“If the climatologists are right about the continuing effects of climate change,” said Mark Skidmore, MSU economics professor and co-author of the study, “then people living in mobile homes could be particularly vulnerable to tornadoes in the years to come.”

The researchers investigated underlying factors of tornado fatalities in the U.S. from 1980 to 2014. There were 2,447 tornado-related deaths during that period; the bulk occurred in the “tornado alley” region of the Midwest and Southeast.

On average, Texas has the most tornadoes annually (150) followed by Kansas (80), Oklahoma (64) and Florida (61). Florida also has the most mobile homes in the nation (849,304), followed by Texas (731,652), according to U.S. Census data.

The two biggest factors related to tornado fatalities were housing quality (measured by mobile homes as a proportion of housing units) and income level. When a tornado strikes, a county with double the number of mobile homes as a proportion of all homes will experience 62 percent more fatalities than a county with fewer mobile homes, according to the study data.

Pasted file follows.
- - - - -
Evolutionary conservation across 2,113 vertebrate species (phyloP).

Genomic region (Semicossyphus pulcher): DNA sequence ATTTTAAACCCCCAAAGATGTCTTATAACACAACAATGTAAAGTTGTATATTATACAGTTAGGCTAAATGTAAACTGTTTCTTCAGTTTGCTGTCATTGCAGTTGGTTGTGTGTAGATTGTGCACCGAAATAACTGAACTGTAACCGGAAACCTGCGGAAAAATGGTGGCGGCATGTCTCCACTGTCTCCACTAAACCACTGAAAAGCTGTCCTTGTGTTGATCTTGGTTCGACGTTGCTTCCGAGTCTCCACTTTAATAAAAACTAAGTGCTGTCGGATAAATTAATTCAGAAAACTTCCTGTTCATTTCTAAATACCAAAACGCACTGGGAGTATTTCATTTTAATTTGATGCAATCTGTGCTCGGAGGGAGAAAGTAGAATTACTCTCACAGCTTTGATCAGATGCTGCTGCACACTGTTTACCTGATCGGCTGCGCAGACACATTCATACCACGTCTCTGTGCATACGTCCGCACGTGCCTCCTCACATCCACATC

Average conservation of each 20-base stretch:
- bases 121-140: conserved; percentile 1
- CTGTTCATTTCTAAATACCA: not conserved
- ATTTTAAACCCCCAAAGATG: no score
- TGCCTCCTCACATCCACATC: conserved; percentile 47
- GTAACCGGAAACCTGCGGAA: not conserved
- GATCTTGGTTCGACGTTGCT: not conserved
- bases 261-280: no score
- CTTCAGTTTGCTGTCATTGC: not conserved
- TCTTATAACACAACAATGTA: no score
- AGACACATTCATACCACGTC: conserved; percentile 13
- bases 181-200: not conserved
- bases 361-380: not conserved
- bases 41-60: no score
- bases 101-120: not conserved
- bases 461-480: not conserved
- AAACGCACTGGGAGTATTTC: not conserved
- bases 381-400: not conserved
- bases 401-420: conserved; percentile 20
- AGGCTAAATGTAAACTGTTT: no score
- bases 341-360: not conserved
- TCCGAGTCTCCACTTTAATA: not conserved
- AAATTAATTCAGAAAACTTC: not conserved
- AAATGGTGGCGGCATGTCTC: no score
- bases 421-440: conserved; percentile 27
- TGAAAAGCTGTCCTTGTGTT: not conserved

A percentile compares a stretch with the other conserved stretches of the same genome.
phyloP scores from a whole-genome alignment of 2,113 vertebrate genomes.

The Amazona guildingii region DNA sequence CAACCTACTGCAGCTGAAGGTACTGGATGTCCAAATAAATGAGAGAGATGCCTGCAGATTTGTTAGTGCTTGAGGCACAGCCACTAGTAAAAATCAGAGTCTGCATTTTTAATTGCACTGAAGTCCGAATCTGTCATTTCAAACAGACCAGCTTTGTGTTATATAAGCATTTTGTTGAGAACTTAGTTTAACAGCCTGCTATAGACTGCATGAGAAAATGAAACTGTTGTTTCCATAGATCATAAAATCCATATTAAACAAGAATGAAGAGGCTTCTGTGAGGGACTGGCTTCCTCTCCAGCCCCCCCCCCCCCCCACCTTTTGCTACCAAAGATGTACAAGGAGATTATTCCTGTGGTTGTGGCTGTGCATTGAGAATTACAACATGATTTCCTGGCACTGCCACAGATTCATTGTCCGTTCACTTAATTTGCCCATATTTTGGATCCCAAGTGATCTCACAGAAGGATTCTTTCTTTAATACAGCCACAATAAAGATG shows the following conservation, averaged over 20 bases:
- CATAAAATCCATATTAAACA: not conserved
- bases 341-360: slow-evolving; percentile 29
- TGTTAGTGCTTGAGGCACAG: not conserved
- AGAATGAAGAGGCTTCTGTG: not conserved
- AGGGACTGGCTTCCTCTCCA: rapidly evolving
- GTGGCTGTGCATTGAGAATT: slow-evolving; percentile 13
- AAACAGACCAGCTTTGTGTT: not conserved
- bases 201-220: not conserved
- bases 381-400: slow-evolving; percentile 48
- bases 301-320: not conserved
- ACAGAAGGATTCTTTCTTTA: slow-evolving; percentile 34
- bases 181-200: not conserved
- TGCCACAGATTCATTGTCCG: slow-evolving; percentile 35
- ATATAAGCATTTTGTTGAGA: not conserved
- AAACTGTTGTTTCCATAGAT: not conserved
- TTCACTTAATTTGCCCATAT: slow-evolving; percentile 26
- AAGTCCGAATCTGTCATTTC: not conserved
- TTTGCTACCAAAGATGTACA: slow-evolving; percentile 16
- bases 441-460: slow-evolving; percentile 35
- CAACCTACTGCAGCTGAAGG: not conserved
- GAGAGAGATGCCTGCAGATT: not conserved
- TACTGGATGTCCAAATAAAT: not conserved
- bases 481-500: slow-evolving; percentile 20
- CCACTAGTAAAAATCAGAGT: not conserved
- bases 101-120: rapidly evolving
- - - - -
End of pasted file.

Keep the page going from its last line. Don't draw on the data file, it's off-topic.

The number of mobile homes in the U.S. increased from just 315,218 in 1950 to 8.7 million in 2010 – a trend that has been driven largely by persistent income inequality, Skidmore said.

“Though mobile homes offer a relatively inexpensive but comfortable housing alternative, it appears that this trend has made the United States more vulnerable to tornadoes over time,” the study says. “Given this trend and our findings, it is critical that federal, state and local policymakers consider alternatives to reduce vulnerability for those living in this type of housing arrangement.”